Today’s front page NY Times features a sloppy story asserting that U.S. corporations do not actually pay high, uncompetitive taxes. The piece argues that, while U.S. firms face high rates on paper, their slick accountants figure out how they can escape with lower rates. A few problems with the analysis: First, it prominently cites a GAO report from 2008 stating that “55 percent of United States companies paid no federal income taxes during at least one year in a seven-year period.” Big deal! Companies don’t pay taxes when they lose money, only when they profit. The period 1998-2005 included the 2001 recession, which sparked stock market crashes and untold bankruptcies. So is it surprising that in this seven-year period somewhat over half the companies may have suffered through one year where they didn’t earn a profit?
Second, even after escaping the statutory tax rate, American firms still pay about 9% more than the OECD average, 27.1% versus 24.9% for the OECD. (The OECD number would be lower if we threw out Japan’s paralyzing 46.3% rate.). Since when is a 9% difference not important to companies trying to eke out a competitive edge? Remember, on Wall Street a 3% dividend is considered big!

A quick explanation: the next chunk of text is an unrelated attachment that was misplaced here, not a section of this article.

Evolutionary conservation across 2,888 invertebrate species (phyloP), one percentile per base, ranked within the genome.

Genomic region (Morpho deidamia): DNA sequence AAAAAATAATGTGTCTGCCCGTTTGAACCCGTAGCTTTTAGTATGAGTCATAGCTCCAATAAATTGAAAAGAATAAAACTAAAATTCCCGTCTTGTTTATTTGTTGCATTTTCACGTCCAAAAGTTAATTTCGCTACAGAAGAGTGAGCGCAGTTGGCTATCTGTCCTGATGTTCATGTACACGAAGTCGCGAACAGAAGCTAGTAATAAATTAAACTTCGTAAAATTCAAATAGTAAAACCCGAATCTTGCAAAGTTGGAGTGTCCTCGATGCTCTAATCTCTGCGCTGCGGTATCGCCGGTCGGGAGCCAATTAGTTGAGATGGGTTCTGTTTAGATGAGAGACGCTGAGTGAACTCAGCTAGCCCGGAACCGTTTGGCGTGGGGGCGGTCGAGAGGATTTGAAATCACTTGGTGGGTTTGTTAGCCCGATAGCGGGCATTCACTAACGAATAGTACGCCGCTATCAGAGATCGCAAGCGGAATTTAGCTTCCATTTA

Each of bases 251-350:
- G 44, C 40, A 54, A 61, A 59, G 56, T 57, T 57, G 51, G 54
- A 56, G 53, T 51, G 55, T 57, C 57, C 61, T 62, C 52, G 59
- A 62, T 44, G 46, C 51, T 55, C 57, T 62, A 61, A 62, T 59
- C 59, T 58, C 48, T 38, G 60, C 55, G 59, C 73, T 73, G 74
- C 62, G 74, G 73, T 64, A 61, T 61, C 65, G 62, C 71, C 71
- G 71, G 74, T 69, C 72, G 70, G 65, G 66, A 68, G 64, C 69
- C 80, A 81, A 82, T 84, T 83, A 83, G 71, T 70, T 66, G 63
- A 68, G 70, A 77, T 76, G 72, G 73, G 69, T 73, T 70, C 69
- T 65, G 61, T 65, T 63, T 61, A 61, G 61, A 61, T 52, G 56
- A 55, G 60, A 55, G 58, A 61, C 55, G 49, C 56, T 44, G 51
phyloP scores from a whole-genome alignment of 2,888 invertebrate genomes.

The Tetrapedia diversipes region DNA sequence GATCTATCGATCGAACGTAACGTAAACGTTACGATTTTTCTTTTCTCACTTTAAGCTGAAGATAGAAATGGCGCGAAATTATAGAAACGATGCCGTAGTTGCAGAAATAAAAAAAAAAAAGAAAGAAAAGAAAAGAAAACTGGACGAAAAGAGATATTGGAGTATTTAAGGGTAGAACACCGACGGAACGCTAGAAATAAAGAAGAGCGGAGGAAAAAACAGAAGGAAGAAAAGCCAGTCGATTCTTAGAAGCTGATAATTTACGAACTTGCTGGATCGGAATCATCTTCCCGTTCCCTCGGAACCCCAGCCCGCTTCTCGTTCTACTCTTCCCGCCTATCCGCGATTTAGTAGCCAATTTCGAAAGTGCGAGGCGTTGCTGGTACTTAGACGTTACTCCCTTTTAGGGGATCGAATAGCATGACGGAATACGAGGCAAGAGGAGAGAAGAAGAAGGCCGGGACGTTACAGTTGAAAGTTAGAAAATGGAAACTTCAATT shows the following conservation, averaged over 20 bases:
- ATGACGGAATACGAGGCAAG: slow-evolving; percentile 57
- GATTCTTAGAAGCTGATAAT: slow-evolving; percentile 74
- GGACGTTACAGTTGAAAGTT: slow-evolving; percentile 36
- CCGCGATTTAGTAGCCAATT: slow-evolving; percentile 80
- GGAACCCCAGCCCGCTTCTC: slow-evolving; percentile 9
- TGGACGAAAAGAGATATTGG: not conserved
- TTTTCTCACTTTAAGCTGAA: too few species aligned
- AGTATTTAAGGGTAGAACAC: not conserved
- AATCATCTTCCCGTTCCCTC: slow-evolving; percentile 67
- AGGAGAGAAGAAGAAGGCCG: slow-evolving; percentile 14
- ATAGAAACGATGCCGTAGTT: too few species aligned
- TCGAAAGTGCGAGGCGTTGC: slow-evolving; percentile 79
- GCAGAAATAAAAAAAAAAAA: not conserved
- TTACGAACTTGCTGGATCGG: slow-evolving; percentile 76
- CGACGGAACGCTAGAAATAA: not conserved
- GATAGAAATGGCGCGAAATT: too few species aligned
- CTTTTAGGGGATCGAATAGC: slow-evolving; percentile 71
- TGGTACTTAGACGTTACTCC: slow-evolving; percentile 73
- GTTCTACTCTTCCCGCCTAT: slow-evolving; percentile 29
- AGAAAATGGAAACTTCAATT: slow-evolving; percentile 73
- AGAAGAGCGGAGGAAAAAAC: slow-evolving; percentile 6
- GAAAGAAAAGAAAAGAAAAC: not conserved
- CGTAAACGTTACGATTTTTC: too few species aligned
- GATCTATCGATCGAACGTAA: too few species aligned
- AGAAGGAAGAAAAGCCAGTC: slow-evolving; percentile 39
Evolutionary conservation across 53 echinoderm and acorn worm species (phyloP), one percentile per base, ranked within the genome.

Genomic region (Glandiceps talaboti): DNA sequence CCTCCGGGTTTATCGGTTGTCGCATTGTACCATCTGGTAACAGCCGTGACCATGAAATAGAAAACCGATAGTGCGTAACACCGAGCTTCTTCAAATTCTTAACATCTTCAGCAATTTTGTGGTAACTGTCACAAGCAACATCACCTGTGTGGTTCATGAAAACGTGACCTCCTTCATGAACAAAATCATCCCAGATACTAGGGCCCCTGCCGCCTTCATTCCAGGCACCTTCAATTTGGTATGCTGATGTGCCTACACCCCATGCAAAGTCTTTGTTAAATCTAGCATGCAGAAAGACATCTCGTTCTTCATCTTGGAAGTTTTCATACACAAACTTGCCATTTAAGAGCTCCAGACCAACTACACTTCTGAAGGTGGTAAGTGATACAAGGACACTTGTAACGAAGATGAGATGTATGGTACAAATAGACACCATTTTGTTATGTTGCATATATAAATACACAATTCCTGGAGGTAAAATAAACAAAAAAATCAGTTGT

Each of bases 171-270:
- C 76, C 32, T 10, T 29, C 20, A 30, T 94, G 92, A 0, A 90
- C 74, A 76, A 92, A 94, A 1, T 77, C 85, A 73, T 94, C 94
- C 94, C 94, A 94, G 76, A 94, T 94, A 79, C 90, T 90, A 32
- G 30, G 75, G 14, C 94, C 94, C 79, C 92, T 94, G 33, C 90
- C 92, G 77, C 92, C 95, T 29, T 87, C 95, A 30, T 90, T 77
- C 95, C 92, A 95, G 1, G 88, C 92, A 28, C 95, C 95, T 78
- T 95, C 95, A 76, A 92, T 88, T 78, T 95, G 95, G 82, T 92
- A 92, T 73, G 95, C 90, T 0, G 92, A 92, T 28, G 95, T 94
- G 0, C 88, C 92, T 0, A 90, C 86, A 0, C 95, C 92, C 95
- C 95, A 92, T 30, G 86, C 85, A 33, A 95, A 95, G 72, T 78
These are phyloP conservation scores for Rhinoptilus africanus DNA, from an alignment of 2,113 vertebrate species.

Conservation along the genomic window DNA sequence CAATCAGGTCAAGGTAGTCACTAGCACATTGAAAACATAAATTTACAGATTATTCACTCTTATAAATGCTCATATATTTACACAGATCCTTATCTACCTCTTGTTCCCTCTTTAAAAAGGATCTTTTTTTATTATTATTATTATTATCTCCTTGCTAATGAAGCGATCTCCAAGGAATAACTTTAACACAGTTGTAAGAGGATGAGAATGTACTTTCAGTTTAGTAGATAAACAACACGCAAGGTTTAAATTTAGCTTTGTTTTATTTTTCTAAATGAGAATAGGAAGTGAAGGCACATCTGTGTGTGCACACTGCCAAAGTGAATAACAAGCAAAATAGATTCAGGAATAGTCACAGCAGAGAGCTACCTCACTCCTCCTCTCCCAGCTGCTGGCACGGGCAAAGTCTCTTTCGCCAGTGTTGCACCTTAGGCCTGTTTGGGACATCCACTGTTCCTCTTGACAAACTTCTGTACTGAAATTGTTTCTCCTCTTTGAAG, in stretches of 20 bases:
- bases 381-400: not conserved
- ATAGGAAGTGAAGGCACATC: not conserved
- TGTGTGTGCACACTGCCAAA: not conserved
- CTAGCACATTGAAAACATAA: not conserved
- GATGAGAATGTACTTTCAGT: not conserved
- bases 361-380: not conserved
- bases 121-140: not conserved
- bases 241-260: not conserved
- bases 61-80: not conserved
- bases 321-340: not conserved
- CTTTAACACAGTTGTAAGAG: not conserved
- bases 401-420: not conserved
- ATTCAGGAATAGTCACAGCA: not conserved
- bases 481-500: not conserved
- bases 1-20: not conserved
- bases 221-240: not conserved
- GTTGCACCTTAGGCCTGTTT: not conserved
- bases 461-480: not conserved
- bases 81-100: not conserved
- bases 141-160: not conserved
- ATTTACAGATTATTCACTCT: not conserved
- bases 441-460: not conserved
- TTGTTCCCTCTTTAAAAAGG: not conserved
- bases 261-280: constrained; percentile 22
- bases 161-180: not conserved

Finally, remember transaction and legal/accounting costs. To drive down the effective rate, corporations waste billions on tax lawyers and accountants, and engage in needless machinations. Early in my career I was involved in “triple-dipped leverage leases” of airplanes. When one Boeing airplane was purchased, 3 different entities in three different countries would claim ownership in order to deduct interest and depreciate. It was tax code magic. And pretty much a disgrace to good sense.
Bottom line: the U.S. tax code does not put out a welcome mat to U.S. corporations. In fact, the code waves a goodbye flag and encourages them to skip town.